Accelerators, such as conventionally used in shotcrete, are preferably not used, or oniy used in insignificant amounts, when prepaπng concrete according to the present method.

According to a preferred embodiment of the present invention, concrete is pre- pared by mixing about 100 parts by weight of hydraulic binder; about 100-1000 parts by weight of aggregates; up to about 5 parts by weight of colloid silica; up to about 5 parts by weight of superplasticiser; and about 25-75 parts by weight of water

The present invention also relates to concrete obtainable by the method according to the present invention as set forth above. According to one embodiment of the present invention concrete obtainable by said method is preferably used as construction concrete, which concept in the present context does not compπse shotcrete. The concept of "concrete" also compnses special concretes such as heavyweight concrete, lightweight concrete, fibre-reinforced concrete, and massive concrete.

Below, the present invention is illustrated by means of non-limiting examples. Example 1 * An anionic silica sol stabilized with NH and containing less than

0.05% of Na20 was used The specific surface area was 80 m2/g, the mean particle diameter by numbers was 35 nm with a standard deviation by numbers of 25 nm, i.e. the relative standard deviation was 71%. 95% by numbers of the particles had a size within the range from 5-150 nm The silica sol was present as a dispersion containing 40 percent by weight of the soiid particles, based on the dispersion. A mixture was prepared of 500g standard portland cement, 1500g standard sand 1,2,3, 7.5g superplasticiser "Mighty 100", which is a suiphonated naphthalene formaldehyde condensate available from the Japanese company Kao Chemicals, and 62.5g of the silica sol dispersion, whereby 50% of the total added amount of supeφlasticiser was added to the mixture before addition of the silica sol. The waterxement ratio was 0.4. Fresh density was 2195 kg/m3, and 4x4x16 cm mortar pπsm samples were cast. The samples were cured for one day in steal frames, five days in water, and later in a climate room at 20C and 55% RH. The flexural and com- pressive strengths were measured after one, three, and seven days, by means of standard methods SS 13 42 33 and SS - EN 196.1 , respectively. The results are set forth in Table I below.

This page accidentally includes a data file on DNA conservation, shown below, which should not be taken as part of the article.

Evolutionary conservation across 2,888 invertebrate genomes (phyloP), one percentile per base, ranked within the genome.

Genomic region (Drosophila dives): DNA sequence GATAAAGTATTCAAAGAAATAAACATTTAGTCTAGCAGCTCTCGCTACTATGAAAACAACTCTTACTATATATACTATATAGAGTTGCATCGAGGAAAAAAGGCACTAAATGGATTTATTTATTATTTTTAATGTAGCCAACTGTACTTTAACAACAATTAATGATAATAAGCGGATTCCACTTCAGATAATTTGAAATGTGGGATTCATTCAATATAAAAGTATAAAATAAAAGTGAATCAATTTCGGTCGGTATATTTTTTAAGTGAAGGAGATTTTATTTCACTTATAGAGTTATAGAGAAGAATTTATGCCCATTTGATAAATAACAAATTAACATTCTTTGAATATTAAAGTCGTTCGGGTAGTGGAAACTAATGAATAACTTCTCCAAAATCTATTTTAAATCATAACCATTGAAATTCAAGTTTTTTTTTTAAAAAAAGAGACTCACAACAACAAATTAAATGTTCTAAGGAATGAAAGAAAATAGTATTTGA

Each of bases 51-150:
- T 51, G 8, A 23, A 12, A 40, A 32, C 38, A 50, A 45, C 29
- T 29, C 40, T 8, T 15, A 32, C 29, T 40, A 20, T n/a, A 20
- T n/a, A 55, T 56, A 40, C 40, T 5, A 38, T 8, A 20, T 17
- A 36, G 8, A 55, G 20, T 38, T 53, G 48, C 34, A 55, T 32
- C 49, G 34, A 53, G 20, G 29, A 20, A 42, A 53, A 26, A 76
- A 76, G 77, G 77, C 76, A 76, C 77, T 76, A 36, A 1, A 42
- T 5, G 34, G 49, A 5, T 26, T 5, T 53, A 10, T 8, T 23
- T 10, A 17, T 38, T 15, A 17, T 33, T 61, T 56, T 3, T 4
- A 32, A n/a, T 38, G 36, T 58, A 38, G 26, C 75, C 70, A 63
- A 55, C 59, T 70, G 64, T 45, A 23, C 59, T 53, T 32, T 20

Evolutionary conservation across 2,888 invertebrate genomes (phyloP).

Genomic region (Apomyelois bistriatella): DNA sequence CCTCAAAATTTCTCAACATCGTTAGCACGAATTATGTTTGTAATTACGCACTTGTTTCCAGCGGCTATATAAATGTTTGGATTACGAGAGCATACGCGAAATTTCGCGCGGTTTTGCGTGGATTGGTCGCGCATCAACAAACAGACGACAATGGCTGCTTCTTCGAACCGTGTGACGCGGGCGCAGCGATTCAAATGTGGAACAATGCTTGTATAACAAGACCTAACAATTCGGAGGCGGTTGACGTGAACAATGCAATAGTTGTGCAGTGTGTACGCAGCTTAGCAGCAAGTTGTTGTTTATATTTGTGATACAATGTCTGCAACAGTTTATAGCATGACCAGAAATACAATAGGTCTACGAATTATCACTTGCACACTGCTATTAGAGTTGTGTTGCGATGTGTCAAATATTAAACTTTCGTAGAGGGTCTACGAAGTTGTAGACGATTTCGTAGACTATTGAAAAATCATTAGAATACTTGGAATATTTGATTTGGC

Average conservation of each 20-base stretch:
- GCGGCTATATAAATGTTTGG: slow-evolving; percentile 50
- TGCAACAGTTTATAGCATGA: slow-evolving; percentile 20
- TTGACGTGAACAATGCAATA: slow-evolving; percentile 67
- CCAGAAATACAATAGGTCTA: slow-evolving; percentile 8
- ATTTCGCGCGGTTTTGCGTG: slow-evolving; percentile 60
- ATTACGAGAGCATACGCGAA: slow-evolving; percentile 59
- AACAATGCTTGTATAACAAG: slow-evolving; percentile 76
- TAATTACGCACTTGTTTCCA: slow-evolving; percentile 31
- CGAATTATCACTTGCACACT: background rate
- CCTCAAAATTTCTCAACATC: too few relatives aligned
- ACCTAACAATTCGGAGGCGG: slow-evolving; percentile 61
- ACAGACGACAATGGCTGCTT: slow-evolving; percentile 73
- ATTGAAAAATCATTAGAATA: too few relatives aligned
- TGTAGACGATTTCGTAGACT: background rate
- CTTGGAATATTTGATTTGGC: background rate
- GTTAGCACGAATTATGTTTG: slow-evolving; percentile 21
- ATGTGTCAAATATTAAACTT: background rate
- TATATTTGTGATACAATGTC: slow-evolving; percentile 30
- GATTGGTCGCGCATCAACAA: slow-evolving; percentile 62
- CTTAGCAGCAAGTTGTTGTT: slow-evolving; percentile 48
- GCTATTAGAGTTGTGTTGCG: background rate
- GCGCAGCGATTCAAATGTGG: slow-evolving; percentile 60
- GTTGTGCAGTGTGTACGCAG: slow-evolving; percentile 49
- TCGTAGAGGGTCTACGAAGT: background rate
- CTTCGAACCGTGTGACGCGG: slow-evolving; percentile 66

Table I

Days Flexural strength, MPa Compressive strength, MPa

1 5.4 30.7

3 8.8 40.2

7 6.5 50.7 strength development in 1-7 days, % 20 65

As can be seen in Table I the development of compressive strength from one to seven days clearly suφasses the development suggested in EP-A2-519.155, in fact even the actual compressive strength is higher.

Example 2 Mortars were made with different amounts of an anionic colloidal silica sol containing 0.22% of Na20 The specific surface area of the silica particles was 80 m2/g, the mean particle diameter by numbers was 62 nm with a standard deviation by numbers of 28 nm, i.e the relative standard deviation was 45%. 95% by numbers of the particles had a size within the range of 62 nm +/- 56 nm. The silica sol was present as a dispersion containing 50 percent by weight of the solid particles The mortars has cεment*sand ratios of 1 3. Standard portland cement, supplied by Cemeπta AB, Slite. Sweden, and standard sand, grade 1 , 2, and 3 were used Mighty 100 was used as supeφlasticiser in an amount of 1 5 percent by weight, based on the weight of the cement, about 50% of the piasticiser was added before the colloidal silica sol was added. Table II below shows the weight percentages of silica sol, based on the cement, together with the watercement ratios, the fresh densities, the air contents, and the consistencies, of the vanous mortars

Pπsms having the dimensions 4x4x16 cm were cast of the mortars according to Table II They were demoulded after 1 day, cured in water for 5 days, and in a climate room at 55% RH and 22βC for 22 days Flexural and compressive strengths were measured after 1 , 7, and 28 days, by means of standard method SS 1342 33 and SS-EN 196- 1 , respectively The results, given in MPa, are set forth in Table 111 below

Table III

KF3 KF5 KF8

Compressive 31 4 33.2 22.3 strength, 1 day

7 days 51 7 53 0 51 5

28 days 63 7 61 7 64 8

Flexural strength, 5 88 6 18 4 31

1 day

7 days 9.32 9.41 7 26

28 days 12 7 12 1 10.3